What Happened to the ‘Peace Officer’?

The concept of the “peace officer” is a myth. Those so-called “peace officers” were, like today’s police, enforcing arbitrary legislation, operating based on the claimed legal right to do things wrong for you or me, and subsisting on stolen money.

Music: “Horizon Mine” by krackatoa via FreeMusicArchive.org

The failings of the modern police institution are apparent.

Certainly, the paramilitarized police employee of today is a distant cry from the image of the approachable peace officer of yesteryear.

Many have wondered aloud: What happened to the peace officers?

And some have, with a bit of nostalgia, clamored for a return to the time when police were helpful, not harmful.

But such a perspective assumes that there was in fact a time when peace officers existed.

In truth, the concept of “peace officers” is a myth.

Those so-called peace officers were, like today’s police, enforcing arbitrary legislation, operating based on the claimed legal right to do things wrong for you or me, and subsisting on stolen money.

Thus, the police state we are confronted with is not a surprise – it is the natural consequence of legalized double standards being accepted during those bygone eras.

>> So long as society is founded on injustice, the function of the laws will be to defend and sustain injustice. – Anatole France 1894

To be clear – the image of the peace officer is just that – an image. There were still rights-violations happening at the hands of police employees, but they were largely constrained to subsets of the population – to individuals who, a few generations prior, were legally said to be property.

For example, in the late 19th century and early 20th century, legislation was passed in many places that regulated the ownership of certain firearms. Yet for decades, the only people harassed and caged by the enforcers of the legislation were those with more melanin in their skin. It was simply a legalized way to disarm those so long oppressed.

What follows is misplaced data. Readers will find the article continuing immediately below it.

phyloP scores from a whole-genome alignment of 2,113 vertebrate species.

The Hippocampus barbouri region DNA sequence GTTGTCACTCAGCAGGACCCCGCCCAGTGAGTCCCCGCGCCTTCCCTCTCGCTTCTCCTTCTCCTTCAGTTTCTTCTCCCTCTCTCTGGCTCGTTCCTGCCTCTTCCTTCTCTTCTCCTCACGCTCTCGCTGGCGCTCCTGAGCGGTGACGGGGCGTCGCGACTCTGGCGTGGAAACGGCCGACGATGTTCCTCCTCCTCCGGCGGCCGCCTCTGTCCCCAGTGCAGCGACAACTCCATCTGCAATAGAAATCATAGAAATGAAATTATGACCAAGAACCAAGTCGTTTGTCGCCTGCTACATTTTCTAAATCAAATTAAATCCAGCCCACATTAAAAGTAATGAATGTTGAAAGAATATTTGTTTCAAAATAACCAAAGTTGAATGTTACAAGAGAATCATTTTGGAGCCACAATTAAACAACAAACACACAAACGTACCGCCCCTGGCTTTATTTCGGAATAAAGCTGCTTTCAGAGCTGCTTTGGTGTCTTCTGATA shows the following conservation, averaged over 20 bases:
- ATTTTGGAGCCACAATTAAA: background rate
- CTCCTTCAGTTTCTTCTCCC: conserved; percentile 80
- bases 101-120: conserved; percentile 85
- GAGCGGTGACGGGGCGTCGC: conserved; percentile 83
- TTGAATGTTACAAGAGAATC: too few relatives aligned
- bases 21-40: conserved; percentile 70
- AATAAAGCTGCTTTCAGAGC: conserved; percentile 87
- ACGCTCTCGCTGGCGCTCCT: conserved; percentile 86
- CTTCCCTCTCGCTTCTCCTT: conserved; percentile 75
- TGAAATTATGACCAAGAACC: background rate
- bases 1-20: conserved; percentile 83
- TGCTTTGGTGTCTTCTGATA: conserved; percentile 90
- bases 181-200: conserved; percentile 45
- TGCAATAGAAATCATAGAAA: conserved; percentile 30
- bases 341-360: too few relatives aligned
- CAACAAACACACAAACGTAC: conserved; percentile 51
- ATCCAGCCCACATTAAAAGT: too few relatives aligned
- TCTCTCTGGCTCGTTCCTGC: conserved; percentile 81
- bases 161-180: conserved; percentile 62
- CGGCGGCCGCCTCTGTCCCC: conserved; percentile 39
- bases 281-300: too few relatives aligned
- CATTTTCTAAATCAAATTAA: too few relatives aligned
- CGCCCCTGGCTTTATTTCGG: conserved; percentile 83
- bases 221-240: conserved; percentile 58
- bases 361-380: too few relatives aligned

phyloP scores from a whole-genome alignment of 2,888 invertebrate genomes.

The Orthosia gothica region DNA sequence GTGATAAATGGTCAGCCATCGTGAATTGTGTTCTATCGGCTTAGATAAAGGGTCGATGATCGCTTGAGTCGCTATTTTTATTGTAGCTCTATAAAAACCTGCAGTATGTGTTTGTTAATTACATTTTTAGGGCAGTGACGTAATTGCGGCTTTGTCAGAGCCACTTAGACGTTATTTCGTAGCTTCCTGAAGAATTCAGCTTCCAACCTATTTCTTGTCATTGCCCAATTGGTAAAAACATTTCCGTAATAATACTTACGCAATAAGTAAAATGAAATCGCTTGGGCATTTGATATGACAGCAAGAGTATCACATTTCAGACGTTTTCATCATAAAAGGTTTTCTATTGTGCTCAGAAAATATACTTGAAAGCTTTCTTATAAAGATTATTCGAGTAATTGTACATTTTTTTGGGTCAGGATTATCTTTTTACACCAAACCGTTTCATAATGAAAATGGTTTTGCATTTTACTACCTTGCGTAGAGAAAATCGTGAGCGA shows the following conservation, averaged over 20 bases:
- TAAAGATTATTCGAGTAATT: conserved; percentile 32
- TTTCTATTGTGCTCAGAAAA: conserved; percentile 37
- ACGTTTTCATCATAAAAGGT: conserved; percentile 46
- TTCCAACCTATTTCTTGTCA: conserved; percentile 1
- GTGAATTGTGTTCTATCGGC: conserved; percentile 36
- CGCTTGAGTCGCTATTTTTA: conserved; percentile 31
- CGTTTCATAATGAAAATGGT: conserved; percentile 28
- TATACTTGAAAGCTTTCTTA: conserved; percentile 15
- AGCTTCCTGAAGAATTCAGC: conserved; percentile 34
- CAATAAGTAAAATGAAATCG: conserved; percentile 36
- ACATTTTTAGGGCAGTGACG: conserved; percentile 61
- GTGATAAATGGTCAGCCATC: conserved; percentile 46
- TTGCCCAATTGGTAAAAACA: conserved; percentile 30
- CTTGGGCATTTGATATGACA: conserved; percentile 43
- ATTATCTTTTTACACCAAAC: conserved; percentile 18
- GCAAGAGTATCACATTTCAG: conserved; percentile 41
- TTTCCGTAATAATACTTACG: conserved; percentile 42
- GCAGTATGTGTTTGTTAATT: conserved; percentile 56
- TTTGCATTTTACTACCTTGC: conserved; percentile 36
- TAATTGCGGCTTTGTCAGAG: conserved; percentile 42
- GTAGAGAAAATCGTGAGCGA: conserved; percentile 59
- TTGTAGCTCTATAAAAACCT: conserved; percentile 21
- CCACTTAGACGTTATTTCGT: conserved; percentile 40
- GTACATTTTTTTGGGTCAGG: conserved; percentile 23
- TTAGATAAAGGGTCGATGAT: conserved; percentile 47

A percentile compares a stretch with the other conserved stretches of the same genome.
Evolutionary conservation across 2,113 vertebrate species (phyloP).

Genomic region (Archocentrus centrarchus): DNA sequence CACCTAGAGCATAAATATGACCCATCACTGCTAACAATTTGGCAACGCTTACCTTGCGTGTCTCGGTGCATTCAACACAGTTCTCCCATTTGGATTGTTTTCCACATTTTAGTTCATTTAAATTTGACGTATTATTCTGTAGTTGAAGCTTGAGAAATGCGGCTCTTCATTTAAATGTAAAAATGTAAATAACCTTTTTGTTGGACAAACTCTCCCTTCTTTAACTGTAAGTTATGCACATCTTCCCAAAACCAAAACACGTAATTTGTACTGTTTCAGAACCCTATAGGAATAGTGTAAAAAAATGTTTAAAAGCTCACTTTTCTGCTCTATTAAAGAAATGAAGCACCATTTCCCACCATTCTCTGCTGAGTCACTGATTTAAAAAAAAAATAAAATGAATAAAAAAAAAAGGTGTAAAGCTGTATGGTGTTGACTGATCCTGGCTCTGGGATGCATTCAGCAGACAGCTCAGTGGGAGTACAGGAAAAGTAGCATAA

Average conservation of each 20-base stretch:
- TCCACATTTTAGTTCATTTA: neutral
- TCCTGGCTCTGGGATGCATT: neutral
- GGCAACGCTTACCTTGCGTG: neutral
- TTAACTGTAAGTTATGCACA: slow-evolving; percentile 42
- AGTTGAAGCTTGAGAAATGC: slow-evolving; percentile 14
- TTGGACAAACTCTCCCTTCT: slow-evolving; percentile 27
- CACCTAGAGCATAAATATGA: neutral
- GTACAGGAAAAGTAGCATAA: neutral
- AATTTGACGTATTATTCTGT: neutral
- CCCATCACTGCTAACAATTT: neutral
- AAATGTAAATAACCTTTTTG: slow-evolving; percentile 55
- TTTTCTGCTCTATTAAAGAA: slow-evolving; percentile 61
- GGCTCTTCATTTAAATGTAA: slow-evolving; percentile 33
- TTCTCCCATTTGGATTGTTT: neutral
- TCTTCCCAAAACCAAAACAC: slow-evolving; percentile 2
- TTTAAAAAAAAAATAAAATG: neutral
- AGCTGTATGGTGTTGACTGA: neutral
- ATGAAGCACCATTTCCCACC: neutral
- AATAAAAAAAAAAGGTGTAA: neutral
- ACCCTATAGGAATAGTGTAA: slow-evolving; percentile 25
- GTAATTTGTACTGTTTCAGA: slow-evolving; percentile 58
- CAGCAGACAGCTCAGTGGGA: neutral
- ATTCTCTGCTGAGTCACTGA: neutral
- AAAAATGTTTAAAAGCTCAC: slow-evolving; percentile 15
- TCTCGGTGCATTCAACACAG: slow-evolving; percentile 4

But now, after decades of further entrenchment of the statist quo, that legislation is enforced equally – equally against those who do not have a special badge that is, making clear the assumed position of those who call themselves the rulers.

The motivations of those within the injustice system – then, as now – was not justice and equality, but the maintenance and growth of their perceived authority.

So really, nothing has changed. There was no era of peace officers who mysteriously transformed into something more onerous. Certainly, the list of actions said to make you a criminal has grown. But all monopolies behave this way over time – they’re incentivized to grow in size and scope.

Thus the systemic rights-violations by police employees now cuts across all perceived demographics, which negatively impacts more of us. So much so, that everyone from children to soccer moms know to film the police.

What can we do beyond filming?

First – reject the fable of the peace officer. When a monopoly on the use of force is claimed and granted, humans are divided into masters and slaves. There are no exceptions to this rule.

Second – stop supporting the police apparatus. By relying on them, calling them, and funding them, you grant their claimed legitimacy. Will disputes and evil people still exist? Without question. But seek to address them yourself or with other, good folks in your community. If needed, use apps like Peacekeeper to solve local disputes and emergencies.

And third – disassociate from those whom you know to be in the employ of police outfits. Don’t rent to them, sell them your goods or services, or invite them to your family reunion. Ostracism is a powerful mechanism that can incentivize  wrong-doers to act responsibility.

>> I do not ask that you place hands upon the tyrant to topple him over, but simply that you no longer support him. – Etienne de la Boetie 1552

Pete Eyre

Pete Eyre is co-founder of CopBlock.org. As an advocate of peaceful, consensual interactions, he seeks to inject a message of complete liberty and self-government into the conversation of police accountability. Eyre went to undergrad and grad school for law enforcement, then spent time in DC as an intern at the Cato Institute, a Koch Fellow at the Drug Policy Alliance, Directer of Campus Outreach at the Institute for Humane Studies, Crasher-in-Chief at Bureaucrash, and as a contractor for the Future of Freedom Foundation. In 2009 he left the belly of the beast and hit the road with Motorhome Diaries and later co-founded Liberty On Tour. He spent time in New Hampshire home, and was involved with Free Keene, the Free State Project and The Daily Decrypt.